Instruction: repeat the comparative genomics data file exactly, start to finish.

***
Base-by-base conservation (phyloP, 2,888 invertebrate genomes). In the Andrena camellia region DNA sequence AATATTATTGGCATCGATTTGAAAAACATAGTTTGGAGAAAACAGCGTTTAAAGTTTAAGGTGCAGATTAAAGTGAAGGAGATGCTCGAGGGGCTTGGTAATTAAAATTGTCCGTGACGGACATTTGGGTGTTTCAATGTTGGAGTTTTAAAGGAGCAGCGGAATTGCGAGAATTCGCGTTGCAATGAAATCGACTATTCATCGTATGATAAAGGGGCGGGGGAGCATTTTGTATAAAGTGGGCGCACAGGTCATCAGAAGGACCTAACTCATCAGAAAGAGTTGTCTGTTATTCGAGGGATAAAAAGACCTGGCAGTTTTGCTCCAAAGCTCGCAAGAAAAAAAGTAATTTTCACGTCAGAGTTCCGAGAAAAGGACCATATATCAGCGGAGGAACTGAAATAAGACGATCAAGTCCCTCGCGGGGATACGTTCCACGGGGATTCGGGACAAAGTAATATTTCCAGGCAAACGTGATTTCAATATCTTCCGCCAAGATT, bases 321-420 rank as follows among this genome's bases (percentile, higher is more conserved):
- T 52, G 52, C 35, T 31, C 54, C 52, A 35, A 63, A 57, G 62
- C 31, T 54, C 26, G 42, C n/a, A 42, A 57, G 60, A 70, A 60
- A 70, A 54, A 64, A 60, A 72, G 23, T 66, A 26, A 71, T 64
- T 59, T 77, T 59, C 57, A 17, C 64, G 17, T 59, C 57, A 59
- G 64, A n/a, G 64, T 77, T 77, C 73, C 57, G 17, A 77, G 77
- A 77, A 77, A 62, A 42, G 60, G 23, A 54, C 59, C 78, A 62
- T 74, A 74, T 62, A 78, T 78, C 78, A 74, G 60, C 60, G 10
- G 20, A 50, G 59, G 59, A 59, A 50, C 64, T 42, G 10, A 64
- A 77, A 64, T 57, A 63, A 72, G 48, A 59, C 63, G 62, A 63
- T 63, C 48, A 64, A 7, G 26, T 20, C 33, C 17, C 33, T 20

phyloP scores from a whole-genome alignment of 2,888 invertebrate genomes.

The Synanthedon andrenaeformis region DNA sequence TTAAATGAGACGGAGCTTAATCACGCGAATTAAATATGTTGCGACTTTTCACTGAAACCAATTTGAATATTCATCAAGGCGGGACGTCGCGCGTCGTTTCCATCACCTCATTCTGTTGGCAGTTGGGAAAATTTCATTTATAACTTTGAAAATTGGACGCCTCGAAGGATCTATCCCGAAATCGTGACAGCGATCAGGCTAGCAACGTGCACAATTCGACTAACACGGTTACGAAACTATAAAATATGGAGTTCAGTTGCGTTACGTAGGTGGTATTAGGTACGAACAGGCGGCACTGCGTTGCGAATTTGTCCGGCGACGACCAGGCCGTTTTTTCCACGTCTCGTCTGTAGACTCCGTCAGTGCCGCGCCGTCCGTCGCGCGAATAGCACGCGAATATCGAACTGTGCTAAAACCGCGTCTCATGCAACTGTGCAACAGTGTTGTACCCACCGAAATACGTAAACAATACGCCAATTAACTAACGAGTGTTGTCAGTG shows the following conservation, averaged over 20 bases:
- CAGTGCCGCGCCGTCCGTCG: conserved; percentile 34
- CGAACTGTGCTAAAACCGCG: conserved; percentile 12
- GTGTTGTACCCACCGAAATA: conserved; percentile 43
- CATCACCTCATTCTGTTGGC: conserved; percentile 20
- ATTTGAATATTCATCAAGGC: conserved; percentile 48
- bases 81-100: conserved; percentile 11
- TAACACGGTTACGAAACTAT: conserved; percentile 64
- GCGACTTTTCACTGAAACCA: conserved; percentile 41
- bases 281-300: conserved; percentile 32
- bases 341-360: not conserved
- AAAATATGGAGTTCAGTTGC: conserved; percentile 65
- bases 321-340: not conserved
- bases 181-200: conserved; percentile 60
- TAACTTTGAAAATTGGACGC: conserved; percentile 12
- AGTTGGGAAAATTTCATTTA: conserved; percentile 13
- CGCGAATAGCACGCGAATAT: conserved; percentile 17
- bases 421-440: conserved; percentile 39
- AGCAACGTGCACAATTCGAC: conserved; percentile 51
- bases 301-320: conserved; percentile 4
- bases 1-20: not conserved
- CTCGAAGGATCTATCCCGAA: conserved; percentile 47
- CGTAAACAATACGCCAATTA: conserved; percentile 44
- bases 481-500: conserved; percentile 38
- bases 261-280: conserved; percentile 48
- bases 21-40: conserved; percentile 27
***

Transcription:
Base-by-base conservation (phyloP, 2,888 invertebrate genomes). In the Andrena camellia region DNA sequence AATATTATTGGCATCGATTTGAAAAACATAGTTTGGAGAAAACAGCGTTTAAAGTTTAAGGTGCAGATTAAAGTGAAGGAGATGCTCGAGGGGCTTGGTAATTAAAATTGTCCGTGACGGACATTTGGGTGTTTCAATGTTGGAGTTTTAAAGGAGCAGCGGAATTGCGAGAATTCGCGTTGCAATGAAATCGACTATTCATCGTATGATAAAGGGGCGGGGGAGCATTTTGTATAAAGTGGGCGCACAGGTCATCAGAAGGACCTAACTCATCAGAAAGAGTTGTCTGTTATTCGAGGGATAAAAAGACCTGGCAGTTTTGCTCCAAAGCTCGCAAGAAAAAAAGTAATTTTCACGTCAGAGTTCCGAGAAAAGGACCATATATCAGCGGAGGAACTGAAATAAGACGATCAAGTCCCTCGCGGGGATACGTTCCACGGGGATTCGGGACAAAGTAATATTTCCAGGCAAACGTGATTTCAATATCTTCCGCCAAGATT, bases 321-420 rank as follows among this genome's bases (percentile, higher is more conserved):
- T 52, G 52, C 35, T 31, C 54, C 52, A 35, A 63, A 57, G 62
- C 31, T 54, C 26, G 42, C n/a, A 42, A 57, G 60, A 70, A 60
- A 70, A 54, A 64, A 60, A 72, G 23, T 66, A 26, A 71, T 64
- T 59, T 77, T 59, C 57, A 17, C 64, G 17, T 59, C 57, A 59
- G 64, A n/a, G 64, T 77, T 77, C 73, C 57, G 17, A 77, G 77
- A 77, A 77, A 62, A 42, G 60, G 23, A 54, C 59, C 78, A 62
- T 74, A 74, T 62, A 78, T 78, C 78, A 74, G 60, C 60, G 10
- G 20, A 50, G 59, G 59, A 59, A 50, C 64, T 42, G 10, A 64
- A 77, A 64, T 57, A 63, A 72, G 48, A 59, C 63, G 62, A 63
- T 63, C 48, A 64, A 7, G 26, T 20, C 33, C 17, C 33, T 20

phyloP scores from a whole-genome alignment of 2,888 invertebrate genomes.

The Synanthedon andrenaeformis region DNA sequence TTAAATGAGACGGAGCTTAATCACGCGAATTAAATATGTTGCGACTTTTCACTGAAACCAATTTGAATATTCATCAAGGCGGGACGTCGCGCGTCGTTTCCATCACCTCATTCTGTTGGCAGTTGGGAAAATTTCATTTATAACTTTGAAAATTGGACGCCTCGAAGGATCTATCCCGAAATCGTGACAGCGATCAGGCTAGCAACGTGCACAATTCGACTAACACGGTTACGAAACTATAAAATATGGAGTTCAGTTGCGTTACGTAGGTGGTATTAGGTACGAACAGGCGGCACTGCGTTGCGAATTTGTCCGGCGACGACCAGGCCGTTTTTTCCACGTCTCGTCTGTAGACTCCGTCAGTGCCGCGCCGTCCGTCGCGCGAATAGCACGCGAATATCGAACTGTGCTAAAACCGCGTCTCATGCAACTGTGCAACAGTGTTGTACCCACCGAAATACGTAAACAATACGCCAATTAACTAACGAGTGTTGTCAGTG shows the following conservation, averaged over 20 bases:
- CAGTGCCGCGCCGTCCGTCG: conserved; percentile 34
- CGAACTGTGCTAAAACCGCG: conserved; percentile 12
- GTGTTGTACCCACCGAAATA: conserved; percentile 43
- CATCACCTCATTCTGTTGGC: conserved; percentile 20
- ATTTGAATATTCATCAAGGC: conserved; percentile 48
- bases 81-100: conserved; percentile 11
- TAACACGGTTACGAAACTAT: conserved; percentile 64
- GCGACTTTTCACTGAAACCA: conserved; percentile 41
- bases 281-300: conserved; percentile 32
- bases 341-360: not conserved
- AAAATATGGAGTTCAGTTGC: conserved; percentile 65
- bases 321-340: not conserved
- bases 181-200: conserved; percentile 60
- TAACTTTGAAAATTGGACGC: conserved; percentile 12
- AGTTGGGAAAATTTCATTTA: conserved; percentile 13
- CGCGAATAGCACGCGAATAT: conserved; percentile 17
- bases 421-440: conserved; percentile 39
- AGCAACGTGCACAATTCGAC: conserved; percentile 51
- bases 301-320: conserved; percentile 4
- bases 1-20: not conserved
- CTCGAAGGATCTATCCCGAA: conserved; percentile 47
- CGTAAACAATACGCCAATTA: conserved; percentile 44
- bases 481-500: conserved; percentile 38
- bases 261-280: conserved; percentile 48
- bases 21-40: conserved; percentile 27